Bourne and her team sought to invest in a Tanzanian community by creating school books in Swahili and English for a Tanzanian classroom, but the investment —to the Canadian classroom—is just getting started.
It is hard to imagine the petite woman with sun-kissed hair and trendy blue capris anywhere except in the Okanagan. The one clue that Cindy Bourne has been involved in international work on the other side of the world is a colourful Tanzanian bracelet.
Bourne is the manager of the Learning Resources and Support team at UBC’s Okanagan campus, and a member of Project G.R.O.W, a community development project in Ghana—all while she completes her PhD.
Bourne is conducting her PhD research on the development of policy and practice around sustainable and ethical international student experiences. She hopes to develop a model for application in student experiences abroad—a goal made especially relevant due to the rising popularity of the international experience as a component of undergraduate programs.
The push for international service means more students are heading abroad to volunteer, but as Bourne says, “If you are going to use the resources in an economically-challenged area, you best be there to do something of value.” She hopes through her educational model to ensure the value of the experience belongs, first and only, to the community. Student experience is an added benefit.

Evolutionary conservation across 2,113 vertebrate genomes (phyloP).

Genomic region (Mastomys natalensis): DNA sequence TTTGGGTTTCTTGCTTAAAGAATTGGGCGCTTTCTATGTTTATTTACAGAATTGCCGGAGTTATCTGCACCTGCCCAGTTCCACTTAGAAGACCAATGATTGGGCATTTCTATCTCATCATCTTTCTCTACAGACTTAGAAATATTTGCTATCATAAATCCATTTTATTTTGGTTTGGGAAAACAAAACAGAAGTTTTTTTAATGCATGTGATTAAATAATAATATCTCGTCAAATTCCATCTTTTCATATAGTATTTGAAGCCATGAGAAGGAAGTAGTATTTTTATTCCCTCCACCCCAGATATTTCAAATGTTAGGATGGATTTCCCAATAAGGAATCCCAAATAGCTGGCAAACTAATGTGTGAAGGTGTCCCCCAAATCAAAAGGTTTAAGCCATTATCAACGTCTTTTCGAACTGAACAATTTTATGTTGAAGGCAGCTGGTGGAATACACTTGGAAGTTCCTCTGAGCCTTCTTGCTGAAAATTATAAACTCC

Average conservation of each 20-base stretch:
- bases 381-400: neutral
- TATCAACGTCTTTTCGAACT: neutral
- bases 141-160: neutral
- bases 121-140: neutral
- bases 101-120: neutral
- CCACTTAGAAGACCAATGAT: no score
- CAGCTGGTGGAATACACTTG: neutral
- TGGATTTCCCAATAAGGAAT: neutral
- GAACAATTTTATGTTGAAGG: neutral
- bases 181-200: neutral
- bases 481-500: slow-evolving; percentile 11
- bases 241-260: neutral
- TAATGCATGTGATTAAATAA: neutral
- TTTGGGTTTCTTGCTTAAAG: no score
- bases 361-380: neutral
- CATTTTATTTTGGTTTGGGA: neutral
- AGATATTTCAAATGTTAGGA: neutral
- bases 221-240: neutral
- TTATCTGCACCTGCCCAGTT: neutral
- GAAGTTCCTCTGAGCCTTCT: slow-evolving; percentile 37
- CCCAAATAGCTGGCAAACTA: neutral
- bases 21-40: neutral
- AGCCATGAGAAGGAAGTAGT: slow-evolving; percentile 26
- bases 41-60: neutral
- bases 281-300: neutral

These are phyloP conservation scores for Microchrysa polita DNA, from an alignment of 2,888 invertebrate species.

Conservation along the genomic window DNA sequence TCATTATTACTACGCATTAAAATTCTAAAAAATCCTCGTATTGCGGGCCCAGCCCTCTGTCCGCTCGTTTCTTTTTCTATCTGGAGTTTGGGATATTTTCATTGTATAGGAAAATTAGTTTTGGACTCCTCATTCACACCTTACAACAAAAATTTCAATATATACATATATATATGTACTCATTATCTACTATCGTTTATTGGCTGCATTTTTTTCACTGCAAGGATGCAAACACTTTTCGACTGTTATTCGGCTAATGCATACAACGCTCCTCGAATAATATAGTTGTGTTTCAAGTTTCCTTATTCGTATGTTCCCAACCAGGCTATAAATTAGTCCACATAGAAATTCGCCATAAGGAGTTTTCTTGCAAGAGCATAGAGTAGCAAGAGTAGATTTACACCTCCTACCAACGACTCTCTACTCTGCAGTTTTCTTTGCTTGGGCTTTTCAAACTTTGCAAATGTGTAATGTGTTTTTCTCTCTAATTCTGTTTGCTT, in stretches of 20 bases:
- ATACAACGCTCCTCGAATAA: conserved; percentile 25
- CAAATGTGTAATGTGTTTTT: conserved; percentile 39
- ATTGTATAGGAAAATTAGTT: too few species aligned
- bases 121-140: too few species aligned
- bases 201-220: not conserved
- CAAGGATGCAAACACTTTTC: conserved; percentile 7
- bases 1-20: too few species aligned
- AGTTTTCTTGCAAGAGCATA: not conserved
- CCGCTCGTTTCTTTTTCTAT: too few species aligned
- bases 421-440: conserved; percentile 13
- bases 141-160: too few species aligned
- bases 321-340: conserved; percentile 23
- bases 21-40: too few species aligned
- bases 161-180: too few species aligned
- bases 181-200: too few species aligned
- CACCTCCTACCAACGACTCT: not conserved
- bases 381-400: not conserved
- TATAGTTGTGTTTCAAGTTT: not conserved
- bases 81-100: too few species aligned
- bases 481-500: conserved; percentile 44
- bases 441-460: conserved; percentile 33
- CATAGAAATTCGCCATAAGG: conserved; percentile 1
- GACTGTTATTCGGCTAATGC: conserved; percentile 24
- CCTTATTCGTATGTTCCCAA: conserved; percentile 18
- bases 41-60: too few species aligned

Bourne’s passion for education is obvious as she discusses the systemic problems with “volun-tourism” and the lure for the exotic student experience.
Her resume is defined by education. She has pursued the scholarship of teaching and learning for the last 16 years. And she just returned from Africa, where she was the teacher assistant who took seven teacher candidates completing their education degree requirements in the Guided Reflective Inquiry Project (GRIP), a program offered by the Faculty of Education.
An important part of the model, Bourne says, is the preparation before the trip to ensure it is sustainable and culturally relevant. While Bourne describes preparation for the GRIP experience as “double the work” for the teacher candidates—which included Swahili lessons beforehand—the level of readiness maximizes the positive impact on both the community and the teacher candidates.
The project in this experience was the development of culturally relevant books that addressed community literacy concerns. Bourne says that while the benefits to the community should be first priority, the impact on the students is very important. The teacher candidates gained valuable insight and experience in watching a Tanzanian teacher “making learning happen with only one blackboard, chalk and 65 kids.”
The GRIP teacher candidates returned with an enriched perspective and left behind the three books they created in Swahili, with English translation.
Cindy Bourne‘s model will shape the future experiences of students abroad. But for now, you can find Bourne shaping the complex scheduling of the tutoring and Supplemental Learning programs.
— 30 —